Songs by the late Michael Jackson and Whitney Houston, along with other artists' songs, are being used illegally, according to the American Federation of Musicians of the United States and Canada (AFM). The organization recently filed a lawsuit against Sony Music for using music in movies, television shows, and specials that breached contract.
The Hollywood Reporter reports that AFM is suing Sony over the use of numerous Michael Jackson songs that were used in violation of a labor agreement. The songs include the 2009 recorded music by the King of Pop, along with Paul Anka, on 2009's This is It soundtrack.
Additionally, AFM alleges that Sony allowed Jackson's song, "Bad," to be used by Hip-Hop artist Pitbull without authorization. Sony entered into an agreement to license Jackson's music, yet proceeded to allow several other songs to be sampled without proper authorization and without fulfilling their payment obligations.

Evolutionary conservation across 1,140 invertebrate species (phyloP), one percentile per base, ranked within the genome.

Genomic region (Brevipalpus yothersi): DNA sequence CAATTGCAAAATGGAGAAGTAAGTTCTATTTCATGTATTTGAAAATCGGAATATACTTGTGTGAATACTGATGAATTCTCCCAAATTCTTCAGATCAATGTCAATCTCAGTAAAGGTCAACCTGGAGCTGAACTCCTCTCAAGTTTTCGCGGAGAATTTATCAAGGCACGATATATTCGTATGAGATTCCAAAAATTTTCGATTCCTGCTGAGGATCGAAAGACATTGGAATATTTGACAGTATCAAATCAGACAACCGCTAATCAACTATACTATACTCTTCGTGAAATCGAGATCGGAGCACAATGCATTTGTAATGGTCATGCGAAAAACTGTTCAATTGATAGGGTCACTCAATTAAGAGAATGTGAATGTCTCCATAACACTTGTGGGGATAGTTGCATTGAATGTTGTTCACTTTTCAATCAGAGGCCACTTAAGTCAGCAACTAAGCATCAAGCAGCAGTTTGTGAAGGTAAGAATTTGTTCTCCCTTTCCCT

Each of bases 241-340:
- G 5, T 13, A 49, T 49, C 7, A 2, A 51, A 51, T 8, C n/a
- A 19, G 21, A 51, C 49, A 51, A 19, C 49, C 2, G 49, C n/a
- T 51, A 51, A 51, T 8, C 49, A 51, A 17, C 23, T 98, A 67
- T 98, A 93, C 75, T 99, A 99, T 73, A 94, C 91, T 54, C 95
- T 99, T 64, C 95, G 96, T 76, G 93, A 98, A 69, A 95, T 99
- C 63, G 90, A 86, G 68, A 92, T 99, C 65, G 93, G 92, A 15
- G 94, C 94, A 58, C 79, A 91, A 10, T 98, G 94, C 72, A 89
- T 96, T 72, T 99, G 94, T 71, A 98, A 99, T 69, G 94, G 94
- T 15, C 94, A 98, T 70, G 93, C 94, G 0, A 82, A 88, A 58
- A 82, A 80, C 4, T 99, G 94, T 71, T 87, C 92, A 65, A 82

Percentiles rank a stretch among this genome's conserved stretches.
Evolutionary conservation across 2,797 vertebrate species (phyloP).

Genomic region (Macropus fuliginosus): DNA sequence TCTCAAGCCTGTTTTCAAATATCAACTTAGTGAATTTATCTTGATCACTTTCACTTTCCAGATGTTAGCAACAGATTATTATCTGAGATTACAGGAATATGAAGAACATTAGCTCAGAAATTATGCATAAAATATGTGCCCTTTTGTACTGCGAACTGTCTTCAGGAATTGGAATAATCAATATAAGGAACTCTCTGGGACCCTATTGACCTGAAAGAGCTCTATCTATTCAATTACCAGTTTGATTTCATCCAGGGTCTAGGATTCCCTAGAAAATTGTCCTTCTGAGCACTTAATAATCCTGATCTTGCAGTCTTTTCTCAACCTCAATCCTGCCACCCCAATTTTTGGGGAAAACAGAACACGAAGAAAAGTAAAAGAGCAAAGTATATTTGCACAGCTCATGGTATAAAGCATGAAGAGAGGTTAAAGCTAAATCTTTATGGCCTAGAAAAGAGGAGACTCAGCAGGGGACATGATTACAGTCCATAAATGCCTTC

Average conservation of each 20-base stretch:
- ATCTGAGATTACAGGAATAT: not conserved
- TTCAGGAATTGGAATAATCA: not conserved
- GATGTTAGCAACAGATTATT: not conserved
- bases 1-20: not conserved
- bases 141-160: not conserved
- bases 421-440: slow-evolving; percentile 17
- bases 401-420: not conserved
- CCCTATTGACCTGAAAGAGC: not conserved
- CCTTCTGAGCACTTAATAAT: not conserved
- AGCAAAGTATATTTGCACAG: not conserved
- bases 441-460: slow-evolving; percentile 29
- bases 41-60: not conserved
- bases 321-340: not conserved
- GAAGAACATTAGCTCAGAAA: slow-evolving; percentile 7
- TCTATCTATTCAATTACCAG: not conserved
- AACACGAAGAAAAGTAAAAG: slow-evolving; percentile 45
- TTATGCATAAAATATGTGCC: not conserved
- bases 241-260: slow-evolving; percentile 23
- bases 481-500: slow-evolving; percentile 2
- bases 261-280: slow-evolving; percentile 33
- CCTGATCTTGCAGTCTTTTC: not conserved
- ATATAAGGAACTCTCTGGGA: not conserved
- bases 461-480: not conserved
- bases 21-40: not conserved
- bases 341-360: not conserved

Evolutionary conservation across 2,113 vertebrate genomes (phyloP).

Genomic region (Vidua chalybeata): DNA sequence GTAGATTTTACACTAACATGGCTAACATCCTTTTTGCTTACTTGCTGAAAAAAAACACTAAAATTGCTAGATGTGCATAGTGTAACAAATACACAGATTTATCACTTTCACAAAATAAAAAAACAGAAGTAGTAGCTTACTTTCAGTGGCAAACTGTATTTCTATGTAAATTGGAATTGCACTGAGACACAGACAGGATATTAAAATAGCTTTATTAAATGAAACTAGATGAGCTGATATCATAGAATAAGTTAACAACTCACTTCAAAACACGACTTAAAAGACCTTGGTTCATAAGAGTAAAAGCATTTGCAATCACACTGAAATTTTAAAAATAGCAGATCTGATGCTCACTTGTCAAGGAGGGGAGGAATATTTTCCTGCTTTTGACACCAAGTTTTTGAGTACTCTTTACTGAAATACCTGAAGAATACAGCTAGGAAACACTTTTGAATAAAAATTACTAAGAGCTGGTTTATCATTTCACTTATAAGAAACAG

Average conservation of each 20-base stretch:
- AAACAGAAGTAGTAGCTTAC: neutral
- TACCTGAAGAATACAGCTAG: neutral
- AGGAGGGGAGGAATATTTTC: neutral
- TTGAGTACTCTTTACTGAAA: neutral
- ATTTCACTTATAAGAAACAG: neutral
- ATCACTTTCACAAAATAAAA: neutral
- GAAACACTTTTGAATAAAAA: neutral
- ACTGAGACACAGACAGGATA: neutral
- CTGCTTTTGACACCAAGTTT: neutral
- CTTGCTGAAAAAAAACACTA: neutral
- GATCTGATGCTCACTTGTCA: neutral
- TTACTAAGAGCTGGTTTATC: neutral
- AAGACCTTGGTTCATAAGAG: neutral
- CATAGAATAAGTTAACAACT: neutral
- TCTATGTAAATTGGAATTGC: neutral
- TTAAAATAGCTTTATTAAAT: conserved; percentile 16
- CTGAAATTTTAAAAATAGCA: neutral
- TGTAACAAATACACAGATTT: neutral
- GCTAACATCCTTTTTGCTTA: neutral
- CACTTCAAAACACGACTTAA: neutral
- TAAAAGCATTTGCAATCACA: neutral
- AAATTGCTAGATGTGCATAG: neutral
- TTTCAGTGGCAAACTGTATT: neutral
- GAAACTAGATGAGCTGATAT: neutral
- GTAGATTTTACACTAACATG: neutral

AFM also accuses Sony of releasing Houston's Whitney Houston Live: Her Greatest Performances on CD and DVD without notice. The agreement with Sony entails residuals from the sales for the other musicians who worked with Houston.
Other artists were also mentioned in the lawsuit after Sony allegedly used their music without paying residuals, including Tony Bennett and Earth, Wind, & Fire.
According the lawsuit, Sony is accused of violating the Sound Recording Labor Agreement (SRLA), a bargaining agreement between AFM and Sony in which benefits and wages for musicians and accompanying musicians are covered.
AFM claims that Sony brought in accompanying musicians for sound recordings, which was eventually used for motion pictures, yet the musicians were not paid their residuals. The lawsuit also alleges that Sony breached its contract by failing to pay residuals and "new payments" for numerous songs used in television shows.
The lawsuit was filed at the United States Court, Southern District of New York. So far, Sony hasn't commented on the issue.
This is one of the many lawsuits Sony faces in this year alone. Earlier this year, singers Kelly Clarkson and Carrie Underwood sued Sony for paying them below-value royalties for their streaming music on Spotify. The plaintiffs' lawsuits states that other companies, such as Warner and Universal, are engaging in the same type of behavior as Sony.
"Those other labels have in most likelihood engaged in the same self-dealing as Sony with respect to the diversion of payments to them, and the below market streaming royalty rates."